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Article: Acne and Food

Acne and Food

Acne and Food

If you are anything like me, you grew up with your mom telling you “don’t eat that, it’s going to give you zits.” High school for me was four years of thinking that chocolate, French fries, and pretzels, were the skincare devil. Surprisingly, it’s never been fully proven that there is a link between diet and acne, until now.

Acne is triggered by a combination of factors, mainly because acne skin produces too much sebum (oil) and a build up of dead skin cells that clog pores causing a localized infection. Hormonal fluctuations play a part as well by increasing the amount and thickness of oil produced and therefore creating a stronger ‘glue’ to hold the dead skin cells inside the pore. 80% of teenagers and 54% of women between the ages of 25-40 suffer from acne, and those numbers are on the rise.

Could changing the way we eat be the key to clear skin?

An exhaustive 50-year research study has finally been published, and it seems some foods not only aggravate acne but in some cases can actually cause it. Researchers found that eating foods with a High Glycemic Index (shortened GI) and drinking cow’s milk has an undeniable link to acne.

“Eating high GI foods - foods that are absorbed into the bloodstream quickly - is thought to have a direct effect on the severity of acne because of the hormonal fluctuations that are triggered. High GI foods cause a spike in hormone levels including insulin which is thought to instigate sebum production. A 2007 Australian study showed that young males who were put on a strict low GI diet noticed a significant improvement in the severity of their acne.”¹

I have personally found that the link with dairy is quite strong and have seen incredible changes in the skin of my clients that have limited or eliminated dairy. However, the American Association of Dermatology feels this link is not quite as strong as I do, I will let you decide:

In 2005, a retrospective study was conducted in which 47,355 adult women were asked to recall their high school diet and if they ever had “physician-diagnosed severe acne.” The study found that acne was positively associated with the reported quantity of milk ingested — particularly skim milk.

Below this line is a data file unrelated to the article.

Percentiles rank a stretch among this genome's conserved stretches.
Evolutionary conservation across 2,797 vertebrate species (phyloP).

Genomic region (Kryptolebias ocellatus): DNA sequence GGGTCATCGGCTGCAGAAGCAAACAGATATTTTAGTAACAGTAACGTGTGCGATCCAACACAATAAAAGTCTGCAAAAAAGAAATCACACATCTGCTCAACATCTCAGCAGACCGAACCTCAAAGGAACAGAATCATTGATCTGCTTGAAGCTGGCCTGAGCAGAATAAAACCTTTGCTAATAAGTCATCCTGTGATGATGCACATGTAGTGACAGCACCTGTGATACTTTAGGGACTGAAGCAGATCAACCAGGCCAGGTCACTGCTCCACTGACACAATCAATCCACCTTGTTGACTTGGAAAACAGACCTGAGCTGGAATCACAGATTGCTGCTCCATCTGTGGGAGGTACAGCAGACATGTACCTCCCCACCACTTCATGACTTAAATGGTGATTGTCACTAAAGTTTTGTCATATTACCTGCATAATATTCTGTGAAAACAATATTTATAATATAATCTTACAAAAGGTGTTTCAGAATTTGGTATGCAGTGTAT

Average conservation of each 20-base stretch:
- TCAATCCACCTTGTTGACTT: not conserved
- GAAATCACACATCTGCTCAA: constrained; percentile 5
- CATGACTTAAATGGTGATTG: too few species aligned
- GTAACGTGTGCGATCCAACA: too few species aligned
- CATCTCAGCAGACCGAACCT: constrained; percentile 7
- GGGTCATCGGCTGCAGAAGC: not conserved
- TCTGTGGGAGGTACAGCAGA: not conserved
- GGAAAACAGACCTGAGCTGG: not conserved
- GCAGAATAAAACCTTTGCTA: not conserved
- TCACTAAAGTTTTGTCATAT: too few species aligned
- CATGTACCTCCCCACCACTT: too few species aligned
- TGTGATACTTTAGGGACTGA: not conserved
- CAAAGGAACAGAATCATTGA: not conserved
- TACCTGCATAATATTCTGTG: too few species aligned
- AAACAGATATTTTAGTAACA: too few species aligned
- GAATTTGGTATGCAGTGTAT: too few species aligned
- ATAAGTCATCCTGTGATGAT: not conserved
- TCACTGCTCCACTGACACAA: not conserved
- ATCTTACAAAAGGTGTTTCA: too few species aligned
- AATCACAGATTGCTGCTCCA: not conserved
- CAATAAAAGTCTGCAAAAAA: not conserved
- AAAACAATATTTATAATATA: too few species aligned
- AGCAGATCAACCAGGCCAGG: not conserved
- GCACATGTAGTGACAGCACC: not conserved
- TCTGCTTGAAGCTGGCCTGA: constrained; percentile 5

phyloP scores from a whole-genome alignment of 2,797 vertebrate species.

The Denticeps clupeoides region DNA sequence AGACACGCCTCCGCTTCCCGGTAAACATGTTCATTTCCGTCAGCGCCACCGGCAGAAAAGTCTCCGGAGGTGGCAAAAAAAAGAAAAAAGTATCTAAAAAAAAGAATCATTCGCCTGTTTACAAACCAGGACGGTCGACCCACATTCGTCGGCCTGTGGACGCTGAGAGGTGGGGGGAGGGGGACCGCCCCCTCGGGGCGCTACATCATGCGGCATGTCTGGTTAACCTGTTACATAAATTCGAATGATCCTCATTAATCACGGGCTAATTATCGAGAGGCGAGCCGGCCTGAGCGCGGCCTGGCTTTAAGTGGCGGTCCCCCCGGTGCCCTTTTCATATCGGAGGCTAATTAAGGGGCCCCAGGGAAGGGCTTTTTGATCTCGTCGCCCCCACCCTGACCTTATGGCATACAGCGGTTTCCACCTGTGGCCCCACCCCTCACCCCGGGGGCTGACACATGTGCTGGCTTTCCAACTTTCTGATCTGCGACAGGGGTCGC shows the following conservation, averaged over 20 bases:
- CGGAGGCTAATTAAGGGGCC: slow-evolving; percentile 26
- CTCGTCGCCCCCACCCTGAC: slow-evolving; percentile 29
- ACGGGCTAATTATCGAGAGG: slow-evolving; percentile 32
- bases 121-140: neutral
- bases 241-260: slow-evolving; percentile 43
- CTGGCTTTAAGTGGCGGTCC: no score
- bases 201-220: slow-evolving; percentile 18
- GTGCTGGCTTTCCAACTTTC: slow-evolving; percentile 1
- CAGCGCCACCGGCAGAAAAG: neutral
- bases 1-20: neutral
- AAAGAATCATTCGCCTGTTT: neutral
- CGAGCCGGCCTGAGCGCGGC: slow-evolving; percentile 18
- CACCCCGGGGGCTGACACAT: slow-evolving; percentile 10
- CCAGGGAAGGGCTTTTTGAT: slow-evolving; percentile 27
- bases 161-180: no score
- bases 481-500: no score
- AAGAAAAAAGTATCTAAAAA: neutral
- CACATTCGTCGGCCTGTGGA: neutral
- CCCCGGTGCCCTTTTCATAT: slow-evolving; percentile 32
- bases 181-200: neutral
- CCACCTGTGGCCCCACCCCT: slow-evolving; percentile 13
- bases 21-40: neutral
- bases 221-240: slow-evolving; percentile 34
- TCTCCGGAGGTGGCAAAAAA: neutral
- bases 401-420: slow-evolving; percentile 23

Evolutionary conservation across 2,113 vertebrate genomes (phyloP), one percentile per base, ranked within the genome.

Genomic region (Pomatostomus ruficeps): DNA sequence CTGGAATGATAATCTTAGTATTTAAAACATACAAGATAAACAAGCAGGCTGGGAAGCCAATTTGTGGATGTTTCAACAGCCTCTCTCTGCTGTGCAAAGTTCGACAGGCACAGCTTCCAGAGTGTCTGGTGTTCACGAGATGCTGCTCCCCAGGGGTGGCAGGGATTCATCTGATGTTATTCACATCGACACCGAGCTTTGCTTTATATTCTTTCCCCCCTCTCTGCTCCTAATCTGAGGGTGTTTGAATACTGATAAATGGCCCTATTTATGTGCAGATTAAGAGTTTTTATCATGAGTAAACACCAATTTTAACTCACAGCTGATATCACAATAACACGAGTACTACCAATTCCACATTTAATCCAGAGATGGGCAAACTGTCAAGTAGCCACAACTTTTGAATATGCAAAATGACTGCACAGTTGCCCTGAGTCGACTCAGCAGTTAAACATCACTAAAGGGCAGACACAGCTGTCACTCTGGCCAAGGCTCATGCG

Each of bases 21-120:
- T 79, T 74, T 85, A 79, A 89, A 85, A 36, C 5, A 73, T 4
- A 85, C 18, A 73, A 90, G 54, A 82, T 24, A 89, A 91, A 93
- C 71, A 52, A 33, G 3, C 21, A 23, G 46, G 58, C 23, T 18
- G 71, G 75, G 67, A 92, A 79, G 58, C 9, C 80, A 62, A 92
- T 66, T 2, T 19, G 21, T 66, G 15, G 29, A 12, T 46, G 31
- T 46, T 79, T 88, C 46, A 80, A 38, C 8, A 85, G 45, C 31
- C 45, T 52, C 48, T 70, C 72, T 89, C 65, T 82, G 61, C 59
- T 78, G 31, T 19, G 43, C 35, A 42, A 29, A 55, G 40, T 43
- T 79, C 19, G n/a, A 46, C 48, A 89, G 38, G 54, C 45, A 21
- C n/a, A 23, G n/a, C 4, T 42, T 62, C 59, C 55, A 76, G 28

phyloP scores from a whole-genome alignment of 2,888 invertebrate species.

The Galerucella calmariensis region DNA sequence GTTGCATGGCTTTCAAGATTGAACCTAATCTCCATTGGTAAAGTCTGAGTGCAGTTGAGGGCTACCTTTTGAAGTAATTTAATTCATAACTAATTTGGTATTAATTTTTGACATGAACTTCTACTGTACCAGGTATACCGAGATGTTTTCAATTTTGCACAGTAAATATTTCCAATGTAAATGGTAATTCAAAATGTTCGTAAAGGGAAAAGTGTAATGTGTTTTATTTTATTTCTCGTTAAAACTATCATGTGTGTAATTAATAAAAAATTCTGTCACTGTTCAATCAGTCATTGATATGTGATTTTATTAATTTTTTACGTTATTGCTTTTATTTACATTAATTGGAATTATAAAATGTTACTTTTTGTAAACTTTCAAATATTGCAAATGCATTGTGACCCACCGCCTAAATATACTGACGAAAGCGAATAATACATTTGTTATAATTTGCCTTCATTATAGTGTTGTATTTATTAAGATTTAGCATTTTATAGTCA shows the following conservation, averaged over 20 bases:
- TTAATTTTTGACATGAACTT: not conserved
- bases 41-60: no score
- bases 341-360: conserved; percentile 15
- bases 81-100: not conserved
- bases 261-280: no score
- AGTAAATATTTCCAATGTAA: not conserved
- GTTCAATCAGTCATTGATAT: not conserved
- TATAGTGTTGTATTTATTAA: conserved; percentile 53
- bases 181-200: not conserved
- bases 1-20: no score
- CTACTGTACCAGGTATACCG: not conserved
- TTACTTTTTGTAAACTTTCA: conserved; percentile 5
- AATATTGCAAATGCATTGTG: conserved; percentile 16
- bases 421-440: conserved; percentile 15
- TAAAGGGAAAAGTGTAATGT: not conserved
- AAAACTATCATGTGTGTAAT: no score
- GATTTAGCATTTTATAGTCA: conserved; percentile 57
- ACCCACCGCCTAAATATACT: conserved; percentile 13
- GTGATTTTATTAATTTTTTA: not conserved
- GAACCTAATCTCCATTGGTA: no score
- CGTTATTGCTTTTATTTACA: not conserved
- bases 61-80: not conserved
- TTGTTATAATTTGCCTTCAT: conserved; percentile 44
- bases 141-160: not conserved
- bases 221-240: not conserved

In 2006, a study examined the self-reported food consumption as well as the frequency and amount of pimples experienced by 6,094 girls aged 9 to 15 over three years. The study found positive associations between the prevalence of acne and the intake of total milk, whole milk, low-fat milk, and skim milk. ²

The Harvard School of Public Health ran a study in 2007 that found the milk link for acne. The study was of young men that drank milk regularly; they discovered that the ones that drank skim milk had a 44% higher chance of breaking out. They believe that the increase is because of the higher level of hormones in skimmed milk because of the process of removing the milk fats.³

New research is also coming to light that Iodine (sushi, iodized salt) can also be a trigger for acne sufferers. Currently, the iodine argument is quite heated as there is evidence on both sides: too much iodine and not enough iodine. I am a big believer in balance, but it couldn’t hurt to do some experimentation on your own with limiting iodine and keeping a log on how your skin reacts.

What about supplements?

There are also several supplements that seem to have value when treating acne. Zinc and Omega-3 fatty acids are two of my favorites.  Many Americans have no issues getting enough Omega-6 and -9 in our diets, but sadly many of us are lacking in Omega-3s which are incredible anti-inflammatories for the body.  Zinc is also a favorite to aid in the metabolism of Omega-3 fatty acids, more anti-inflammatory skin help, and antioxidants.  Recent studies have shown that many acne sufferers have low zinc levels, and other studies show that it can reduce oil production.  Make sure to speak to your healthcare professional before starting a supplement regimen and check your multi-vitamin because many of them have some zinc in the formula before you add more, as excessive zinc can lead to other mineral deficiencies.

It might be worthwhile based on these studies, if you suffer from acne, to play around with your diet and see if you get any relief. This is especially true if you get deep cystic acne as it is the most difficult to control without oral medications. Low GI foods include fruits and vegetables, whole grains as well as other choices. You can start your own research on GI foods at the American Diabetes Association website.

Treatments Offered:
Facials (LED Therapy, Teen, Express, and Clinical)
Peels  (Derm Renewal Peel, Vivier Peel, or a  Peel Series)
Professional Skincare

Further reading:
Can Foods Make You Break Out?
Growing evidence suggests possible link between diet and acne
Does Iodine Really Cause Acne?

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